Jayway JsonPath

    A Java DSL for reading JSON documents.

    Build Status Maven Central Javadoc

    Jayway JsonPath is a Java port of Stefan Goessner JsonPath implementation.


    02 Jun 2021 - Released JsonPath 2.6.0

    10 Dec 2020 - Released JsonPath 2.5.0

    05 Jul 2017 - Released JsonPath 2.4.0

    26 Jun 2017 - Released JsonPath 2.3.0

    29 Feb 2016 - Released JsonPath 2.2.0

    22 Nov 2015 - Released JsonPath 2.1.0

    19 Mar 2015 - Released JsonPath 2.0.0

    11 Nov 2014 - Released JsonPath 1.2.0

    01 Oct 2014 - Released JsonPath 1.1.0

    26 Sep 2014 - Released JsonPath 1.0.0

    Getting Started

    JsonPath is available at the Central Maven Repository. Maven users add this to your POM.


    If you need help ask questions at Stack Overflow. Tag the question 'jsonpath' and 'java'.

    JsonPath expressions always refer to a JSON structure in the same way as XPath expression are used in combination with an XML document. The "root member object" in JsonPath is always referred to as $ regardless if it is an object or array.

    JsonPath expressions can use the dot–notation


    or the bracket–notation



    Operator Description
    $ The root element to query. This starts all path expressions.
    @ The current node being processed by a filter predicate.
    * Wildcard. Available anywhere a name or numeric are required.
    .. Deep scan. Available anywhere a name is required.
    .<name> Dot-notated child
    ['<name>' (, '<name>')] Bracket-notated child or children
    [<number> (, <number>)] Array index or indexes
    [start:end] Array slice operator
    [?(<expression>)] Filter expression. Expression must evaluate to a boolean value.


    Functions can be invoked at the tail end of a path - the input to a function is the output of the path expression. The function output is dictated by the function itself.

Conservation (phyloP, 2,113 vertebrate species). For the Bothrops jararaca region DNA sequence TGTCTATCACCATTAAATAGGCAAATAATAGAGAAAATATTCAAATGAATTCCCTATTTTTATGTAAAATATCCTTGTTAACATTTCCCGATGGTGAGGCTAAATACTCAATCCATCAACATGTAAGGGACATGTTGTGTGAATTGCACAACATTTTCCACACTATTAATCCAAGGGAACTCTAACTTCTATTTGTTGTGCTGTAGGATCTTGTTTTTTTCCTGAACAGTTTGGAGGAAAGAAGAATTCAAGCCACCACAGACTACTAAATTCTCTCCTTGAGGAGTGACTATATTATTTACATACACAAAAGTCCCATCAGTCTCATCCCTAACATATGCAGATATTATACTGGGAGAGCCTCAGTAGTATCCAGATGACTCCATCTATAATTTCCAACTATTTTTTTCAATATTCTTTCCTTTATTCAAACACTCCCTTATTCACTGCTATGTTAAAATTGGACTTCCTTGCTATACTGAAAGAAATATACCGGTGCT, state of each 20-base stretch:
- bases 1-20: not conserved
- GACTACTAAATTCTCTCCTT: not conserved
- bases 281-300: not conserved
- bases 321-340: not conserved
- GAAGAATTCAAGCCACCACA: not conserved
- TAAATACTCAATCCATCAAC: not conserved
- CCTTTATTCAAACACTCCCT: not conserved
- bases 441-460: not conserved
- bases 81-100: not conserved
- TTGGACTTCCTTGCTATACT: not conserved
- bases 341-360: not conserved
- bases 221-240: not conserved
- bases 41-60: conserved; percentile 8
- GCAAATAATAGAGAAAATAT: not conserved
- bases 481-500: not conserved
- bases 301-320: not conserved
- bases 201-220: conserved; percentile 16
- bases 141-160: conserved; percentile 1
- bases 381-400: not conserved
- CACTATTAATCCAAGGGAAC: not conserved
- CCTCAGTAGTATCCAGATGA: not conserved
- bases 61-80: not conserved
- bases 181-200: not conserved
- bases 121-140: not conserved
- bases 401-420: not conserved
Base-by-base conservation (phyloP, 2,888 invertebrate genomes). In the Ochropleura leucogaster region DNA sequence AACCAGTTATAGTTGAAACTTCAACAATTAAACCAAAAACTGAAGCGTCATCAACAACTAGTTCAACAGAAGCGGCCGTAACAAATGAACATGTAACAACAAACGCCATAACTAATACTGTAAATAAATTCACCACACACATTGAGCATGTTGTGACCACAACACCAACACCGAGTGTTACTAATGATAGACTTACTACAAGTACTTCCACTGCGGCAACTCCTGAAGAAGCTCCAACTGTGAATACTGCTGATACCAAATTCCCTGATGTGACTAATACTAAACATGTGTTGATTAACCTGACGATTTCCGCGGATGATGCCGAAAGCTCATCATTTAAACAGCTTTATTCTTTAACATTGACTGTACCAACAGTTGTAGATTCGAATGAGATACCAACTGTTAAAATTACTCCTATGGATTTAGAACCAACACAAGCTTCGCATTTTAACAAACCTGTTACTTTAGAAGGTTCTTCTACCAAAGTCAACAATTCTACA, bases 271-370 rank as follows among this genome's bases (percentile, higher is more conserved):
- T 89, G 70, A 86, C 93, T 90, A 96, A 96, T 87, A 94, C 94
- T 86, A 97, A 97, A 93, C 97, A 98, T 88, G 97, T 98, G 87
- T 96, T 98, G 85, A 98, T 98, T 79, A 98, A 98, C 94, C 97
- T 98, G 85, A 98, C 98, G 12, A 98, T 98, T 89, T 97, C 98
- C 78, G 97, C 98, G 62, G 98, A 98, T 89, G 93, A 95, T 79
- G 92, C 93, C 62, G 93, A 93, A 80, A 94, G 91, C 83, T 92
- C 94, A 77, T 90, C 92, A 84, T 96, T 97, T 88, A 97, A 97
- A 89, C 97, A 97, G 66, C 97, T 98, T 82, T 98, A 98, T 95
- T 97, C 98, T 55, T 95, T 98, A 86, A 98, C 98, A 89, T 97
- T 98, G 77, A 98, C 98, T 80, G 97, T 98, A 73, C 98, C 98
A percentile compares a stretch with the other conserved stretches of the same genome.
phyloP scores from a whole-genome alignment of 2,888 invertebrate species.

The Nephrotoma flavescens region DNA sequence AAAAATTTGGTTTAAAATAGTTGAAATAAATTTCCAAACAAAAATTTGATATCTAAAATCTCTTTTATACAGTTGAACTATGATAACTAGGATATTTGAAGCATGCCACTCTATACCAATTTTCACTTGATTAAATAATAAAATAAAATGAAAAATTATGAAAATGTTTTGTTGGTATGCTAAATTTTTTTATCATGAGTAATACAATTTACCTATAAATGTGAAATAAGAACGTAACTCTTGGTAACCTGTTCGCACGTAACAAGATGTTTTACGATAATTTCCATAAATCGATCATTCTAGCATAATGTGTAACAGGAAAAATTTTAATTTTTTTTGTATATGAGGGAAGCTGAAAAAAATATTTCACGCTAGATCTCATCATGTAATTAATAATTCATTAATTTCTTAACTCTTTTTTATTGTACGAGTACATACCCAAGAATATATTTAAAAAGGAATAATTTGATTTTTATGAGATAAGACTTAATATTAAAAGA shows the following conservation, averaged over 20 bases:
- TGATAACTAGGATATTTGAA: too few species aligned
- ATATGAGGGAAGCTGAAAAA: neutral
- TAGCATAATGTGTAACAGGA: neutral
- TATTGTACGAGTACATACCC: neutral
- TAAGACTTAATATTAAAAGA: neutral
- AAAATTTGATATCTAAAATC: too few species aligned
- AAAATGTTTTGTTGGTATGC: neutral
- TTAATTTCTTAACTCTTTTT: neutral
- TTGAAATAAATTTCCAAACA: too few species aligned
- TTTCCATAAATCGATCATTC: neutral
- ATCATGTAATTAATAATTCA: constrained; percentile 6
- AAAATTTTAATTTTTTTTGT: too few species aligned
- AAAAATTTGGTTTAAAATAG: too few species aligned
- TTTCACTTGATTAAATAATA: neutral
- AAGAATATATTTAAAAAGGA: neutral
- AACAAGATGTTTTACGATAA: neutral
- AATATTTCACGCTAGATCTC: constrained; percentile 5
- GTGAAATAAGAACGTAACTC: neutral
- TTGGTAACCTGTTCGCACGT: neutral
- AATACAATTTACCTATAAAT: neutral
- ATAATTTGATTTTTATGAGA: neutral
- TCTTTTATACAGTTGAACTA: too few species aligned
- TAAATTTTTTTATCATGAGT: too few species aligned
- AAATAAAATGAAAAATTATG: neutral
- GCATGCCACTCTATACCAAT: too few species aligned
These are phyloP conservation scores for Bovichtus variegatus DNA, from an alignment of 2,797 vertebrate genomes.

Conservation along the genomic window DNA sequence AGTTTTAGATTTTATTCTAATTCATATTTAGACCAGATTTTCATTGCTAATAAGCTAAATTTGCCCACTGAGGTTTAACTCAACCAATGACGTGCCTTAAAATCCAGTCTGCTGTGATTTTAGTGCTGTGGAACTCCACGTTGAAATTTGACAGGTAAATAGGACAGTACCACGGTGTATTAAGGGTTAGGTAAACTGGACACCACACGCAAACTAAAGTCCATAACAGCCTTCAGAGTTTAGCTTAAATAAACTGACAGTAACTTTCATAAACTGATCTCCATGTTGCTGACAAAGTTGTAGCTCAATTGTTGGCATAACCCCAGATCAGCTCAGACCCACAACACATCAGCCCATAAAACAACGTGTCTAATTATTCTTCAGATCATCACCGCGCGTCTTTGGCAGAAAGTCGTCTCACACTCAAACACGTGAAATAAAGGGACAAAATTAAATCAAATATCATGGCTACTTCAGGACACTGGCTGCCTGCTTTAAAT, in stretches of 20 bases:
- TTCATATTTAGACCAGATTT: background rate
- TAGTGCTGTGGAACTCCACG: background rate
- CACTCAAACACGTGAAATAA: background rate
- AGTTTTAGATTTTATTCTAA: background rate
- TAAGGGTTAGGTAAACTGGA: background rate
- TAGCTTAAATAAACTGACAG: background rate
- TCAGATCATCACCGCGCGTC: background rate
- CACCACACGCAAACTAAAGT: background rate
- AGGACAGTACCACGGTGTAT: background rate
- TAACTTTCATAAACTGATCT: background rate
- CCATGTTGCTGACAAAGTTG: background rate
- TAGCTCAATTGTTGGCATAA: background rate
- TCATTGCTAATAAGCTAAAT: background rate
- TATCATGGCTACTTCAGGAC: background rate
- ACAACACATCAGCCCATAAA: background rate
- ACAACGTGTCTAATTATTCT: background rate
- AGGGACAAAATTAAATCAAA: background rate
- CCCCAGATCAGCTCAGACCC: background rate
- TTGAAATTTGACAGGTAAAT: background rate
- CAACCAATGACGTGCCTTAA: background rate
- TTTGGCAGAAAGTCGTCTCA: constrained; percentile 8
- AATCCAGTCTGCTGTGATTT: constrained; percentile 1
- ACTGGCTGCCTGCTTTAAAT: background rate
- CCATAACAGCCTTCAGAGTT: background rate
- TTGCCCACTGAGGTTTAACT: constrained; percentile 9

Function Description Output type
    min() Provides the min value of an array of numbers Double
    max() Provides the max value of an array of numbers Double
    avg() Provides the average value of an array of numbers Double
    stddev() Provides the standard deviation value of an array of numbers Double
    length() Provides the length of an array Integer
    sum() Provides the sum value of an array of numbers Double
    keys() Provides the property keys (An alternative for terminal tilde ~) Set<E>
    concat(X) Provides a concatinated version of the path output with a new item like input
    append(X) add an item to the json path output array like input

    Filter Operators

    Filters are logical expressions used to filter arrays. A typical filter would be [?(@.age > 18)] where @ represents the current item being processed. More complex filters can be created with logical operators && and ||. String literals must be enclosed by single or double quotes ([?(@.color == 'blue')] or [?(@.color == "blue")]).

    Operator Description
    == left is equal to right (note that 1 is not equal to '1')
    != left is not equal to right
    < left is less than right
    <= left is less or equal to right
    > left is greater than right
    >= left is greater than or equal to right
    =~ left matches regular expression [?( =~ /foo.*?/i)]
    in left exists in right [?(@.size in ['S', 'M'])]
    nin left does not exists in right
    subsetof left is a subset of right [?(@.sizes subsetof ['S', 'M', 'L'])]
    anyof left has an intersection with right [?(@.sizes anyof ['M', 'L'])]
    noneof left has no intersection with right [?(@.sizes noneof ['M', 'L'])]
    size size of left (array or string) should match right
    empty left (array or string) should be empty

    Path Examples

    Given the json

        "store": {
            "book": [
                    "category": "reference",
                    "author": "Nigel Rees",
                    "title": "Sayings of the Century",
                    "price": 8.95
                    "category": "fiction",
                    "author": "Evelyn Waugh",
                    "title": "Sword of Honour",
                    "price": 12.99
                    "category": "fiction",
                    "author": "Herman Melville",
                    "title": "Moby Dick",
                    "isbn": "0-553-21311-3",
                    "price": 8.99
                    "category": "fiction",
                    "author": "J. R. R. Tolkien",
                    "title": "The Lord of the Rings",
                    "isbn": "0-395-19395-8",
                    "price": 22.99
            "bicycle": {
                "color": "red",
                "price": 19.95
        "expensive": 10
    JsonPath (click link to try) Result
    $[*].author The authors of all books
    $ All authors
    $.store.* All things, both books and bicycles
    $.store..price The price of everything
    $[2] The third book
    $[-2] The second to last book
    $[0,1] The first two books
    $[:2] All books from index 0 (inclusive) until index 2 (exclusive)
    $[1:2] All books from index 1 (inclusive) until index 2 (exclusive)
    $[-2:] Last two books